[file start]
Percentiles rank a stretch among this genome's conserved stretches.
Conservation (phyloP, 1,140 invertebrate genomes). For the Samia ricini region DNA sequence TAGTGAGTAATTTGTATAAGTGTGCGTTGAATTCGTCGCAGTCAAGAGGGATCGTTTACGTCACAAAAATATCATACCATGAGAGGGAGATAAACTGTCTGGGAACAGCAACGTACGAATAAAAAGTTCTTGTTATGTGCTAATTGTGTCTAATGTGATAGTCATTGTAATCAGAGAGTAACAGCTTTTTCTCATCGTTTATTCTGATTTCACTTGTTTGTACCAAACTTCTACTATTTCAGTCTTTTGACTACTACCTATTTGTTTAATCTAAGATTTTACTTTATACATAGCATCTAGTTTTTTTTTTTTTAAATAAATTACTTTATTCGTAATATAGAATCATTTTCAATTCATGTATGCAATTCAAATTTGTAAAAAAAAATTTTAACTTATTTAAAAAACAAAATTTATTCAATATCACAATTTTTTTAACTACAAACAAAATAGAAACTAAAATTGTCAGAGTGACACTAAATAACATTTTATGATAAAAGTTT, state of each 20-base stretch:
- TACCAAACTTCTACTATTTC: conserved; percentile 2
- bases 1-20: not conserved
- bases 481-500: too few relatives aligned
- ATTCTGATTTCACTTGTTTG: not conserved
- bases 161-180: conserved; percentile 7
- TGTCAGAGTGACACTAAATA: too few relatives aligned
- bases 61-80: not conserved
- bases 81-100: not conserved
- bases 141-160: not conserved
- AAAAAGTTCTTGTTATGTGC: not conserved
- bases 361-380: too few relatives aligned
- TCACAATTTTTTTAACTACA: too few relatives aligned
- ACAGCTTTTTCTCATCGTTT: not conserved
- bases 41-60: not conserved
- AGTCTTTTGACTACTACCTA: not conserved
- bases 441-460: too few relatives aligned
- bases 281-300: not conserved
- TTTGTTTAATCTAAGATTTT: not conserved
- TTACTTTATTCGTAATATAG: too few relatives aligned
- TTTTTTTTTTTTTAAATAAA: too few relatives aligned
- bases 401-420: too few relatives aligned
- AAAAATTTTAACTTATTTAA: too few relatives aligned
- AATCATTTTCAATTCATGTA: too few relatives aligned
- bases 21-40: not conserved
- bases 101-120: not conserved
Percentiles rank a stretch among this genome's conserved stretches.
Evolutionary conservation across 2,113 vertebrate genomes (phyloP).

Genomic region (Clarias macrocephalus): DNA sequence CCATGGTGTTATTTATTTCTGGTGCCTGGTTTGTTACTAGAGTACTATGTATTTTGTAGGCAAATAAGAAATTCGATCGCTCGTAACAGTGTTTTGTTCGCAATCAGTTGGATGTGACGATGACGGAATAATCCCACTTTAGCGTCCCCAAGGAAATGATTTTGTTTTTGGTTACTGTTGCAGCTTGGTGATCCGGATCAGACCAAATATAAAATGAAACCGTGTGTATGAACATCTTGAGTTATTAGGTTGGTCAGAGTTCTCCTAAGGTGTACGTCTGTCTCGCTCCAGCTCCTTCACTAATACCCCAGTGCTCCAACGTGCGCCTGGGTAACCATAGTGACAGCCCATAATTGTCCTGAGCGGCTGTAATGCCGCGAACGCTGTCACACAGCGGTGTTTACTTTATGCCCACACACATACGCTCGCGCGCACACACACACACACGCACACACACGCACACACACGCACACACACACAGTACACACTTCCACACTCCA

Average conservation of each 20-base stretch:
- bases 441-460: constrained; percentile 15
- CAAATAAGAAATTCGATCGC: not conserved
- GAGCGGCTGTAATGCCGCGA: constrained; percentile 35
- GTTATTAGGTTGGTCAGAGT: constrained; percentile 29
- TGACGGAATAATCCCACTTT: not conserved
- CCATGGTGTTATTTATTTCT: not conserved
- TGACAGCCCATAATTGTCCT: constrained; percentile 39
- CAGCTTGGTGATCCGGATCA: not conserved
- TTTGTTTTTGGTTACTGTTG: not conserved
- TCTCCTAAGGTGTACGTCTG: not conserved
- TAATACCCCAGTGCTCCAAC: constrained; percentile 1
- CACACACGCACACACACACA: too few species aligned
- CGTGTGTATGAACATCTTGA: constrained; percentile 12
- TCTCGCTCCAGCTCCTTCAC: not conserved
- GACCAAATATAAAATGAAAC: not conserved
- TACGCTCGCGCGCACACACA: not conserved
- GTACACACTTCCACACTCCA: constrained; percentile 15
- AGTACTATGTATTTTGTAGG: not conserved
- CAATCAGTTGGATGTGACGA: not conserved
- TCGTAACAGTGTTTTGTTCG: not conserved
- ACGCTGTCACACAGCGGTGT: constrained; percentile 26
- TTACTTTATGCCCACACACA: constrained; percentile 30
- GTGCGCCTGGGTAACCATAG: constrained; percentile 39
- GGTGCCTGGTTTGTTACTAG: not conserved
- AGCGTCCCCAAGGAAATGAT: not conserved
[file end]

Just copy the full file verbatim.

Percentiles rank a stretch among this genome's conserved stretches.
Conservation (phyloP, 1,140 invertebrate genomes). For the Samia ricini region DNA sequence TAGTGAGTAATTTGTATAAGTGTGCGTTGAATTCGTCGCAGTCAAGAGGGATCGTTTACGTCACAAAAATATCATACCATGAGAGGGAGATAAACTGTCTGGGAACAGCAACGTACGAATAAAAAGTTCTTGTTATGTGCTAATTGTGTCTAATGTGATAGTCATTGTAATCAGAGAGTAACAGCTTTTTCTCATCGTTTATTCTGATTTCACTTGTTTGTACCAAACTTCTACTATTTCAGTCTTTTGACTACTACCTATTTGTTTAATCTAAGATTTTACTTTATACATAGCATCTAGTTTTTTTTTTTTTAAATAAATTACTTTATTCGTAATATAGAATCATTTTCAATTCATGTATGCAATTCAAATTTGTAAAAAAAAATTTTAACTTATTTAAAAAACAAAATTTATTCAATATCACAATTTTTTTAACTACAAACAAAATAGAAACTAAAATTGTCAGAGTGACACTAAATAACATTTTATGATAAAAGTTT, state of each 20-base stretch:
- TACCAAACTTCTACTATTTC: conserved; percentile 2
- bases 1-20: not conserved
- bases 481-500: too few relatives aligned
- ATTCTGATTTCACTTGTTTG: not conserved
- bases 161-180: conserved; percentile 7
- TGTCAGAGTGACACTAAATA: too few relatives aligned
- bases 61-80: not conserved
- bases 81-100: not conserved
- bases 141-160: not conserved
- AAAAAGTTCTTGTTATGTGC: not conserved
- bases 361-380: too few relatives aligned
- TCACAATTTTTTTAACTACA: too few relatives aligned
- ACAGCTTTTTCTCATCGTTT: not conserved
- bases 41-60: not conserved
- AGTCTTTTGACTACTACCTA: not conserved
- bases 441-460: too few relatives aligned
- bases 281-300: not conserved
- TTTGTTTAATCTAAGATTTT: not conserved
- TTACTTTATTCGTAATATAG: too few relatives aligned
- TTTTTTTTTTTTTAAATAAA: too few relatives aligned
- bases 401-420: too few relatives aligned
- AAAAATTTTAACTTATTTAA: too few relatives aligned
- AATCATTTTCAATTCATGTA: too few relatives aligned
- bases 21-40: not conserved
- bases 101-120: not conserved
Percentiles rank a stretch among this genome's conserved stretches.
Evolutionary conservation across 2,113 vertebrate genomes (phyloP).

Genomic region (Clarias macrocephalus): DNA sequence CCATGGTGTTATTTATTTCTGGTGCCTGGTTTGTTACTAGAGTACTATGTATTTTGTAGGCAAATAAGAAATTCGATCGCTCGTAACAGTGTTTTGTTCGCAATCAGTTGGATGTGACGATGACGGAATAATCCCACTTTAGCGTCCCCAAGGAAATGATTTTGTTTTTGGTTACTGTTGCAGCTTGGTGATCCGGATCAGACCAAATATAAAATGAAACCGTGTGTATGAACATCTTGAGTTATTAGGTTGGTCAGAGTTCTCCTAAGGTGTACGTCTGTCTCGCTCCAGCTCCTTCACTAATACCCCAGTGCTCCAACGTGCGCCTGGGTAACCATAGTGACAGCCCATAATTGTCCTGAGCGGCTGTAATGCCGCGAACGCTGTCACACAGCGGTGTTTACTTTATGCCCACACACATACGCTCGCGCGCACACACACACACACGCACACACACGCACACACACGCACACACACACAGTACACACTTCCACACTCCA

Average conservation of each 20-base stretch:
- bases 441-460: constrained; percentile 15
- CAAATAAGAAATTCGATCGC: not conserved
- GAGCGGCTGTAATGCCGCGA: constrained; percentile 35
- GTTATTAGGTTGGTCAGAGT: constrained; percentile 29
- TGACGGAATAATCCCACTTT: not conserved
- CCATGGTGTTATTTATTTCT: not conserved
- TGACAGCCCATAATTGTCCT: constrained; percentile 39
- CAGCTTGGTGATCCGGATCA: not conserved
- TTTGTTTTTGGTTACTGTTG: not conserved
- TCTCCTAAGGTGTACGTCTG: not conserved
- TAATACCCCAGTGCTCCAAC: constrained; percentile 1
- CACACACGCACACACACACA: too few species aligned
- CGTGTGTATGAACATCTTGA: constrained; percentile 12
- TCTCGCTCCAGCTCCTTCAC: not conserved
- GACCAAATATAAAATGAAAC: not conserved
- TACGCTCGCGCGCACACACA: not conserved
- GTACACACTTCCACACTCCA: constrained; percentile 15
- AGTACTATGTATTTTGTAGG: not conserved
- CAATCAGTTGGATGTGACGA: not conserved
- TCGTAACAGTGTTTTGTTCG: not conserved
- ACGCTGTCACACAGCGGTGT: constrained; percentile 26
- TTACTTTATGCCCACACACA: constrained; percentile 30
- GTGCGCCTGGGTAACCATAG: constrained; percentile 39
- GGTGCCTGGTTTGTTACTAG: not conserved
- AGCGTCCCCAAGGAAATGAT: not conserved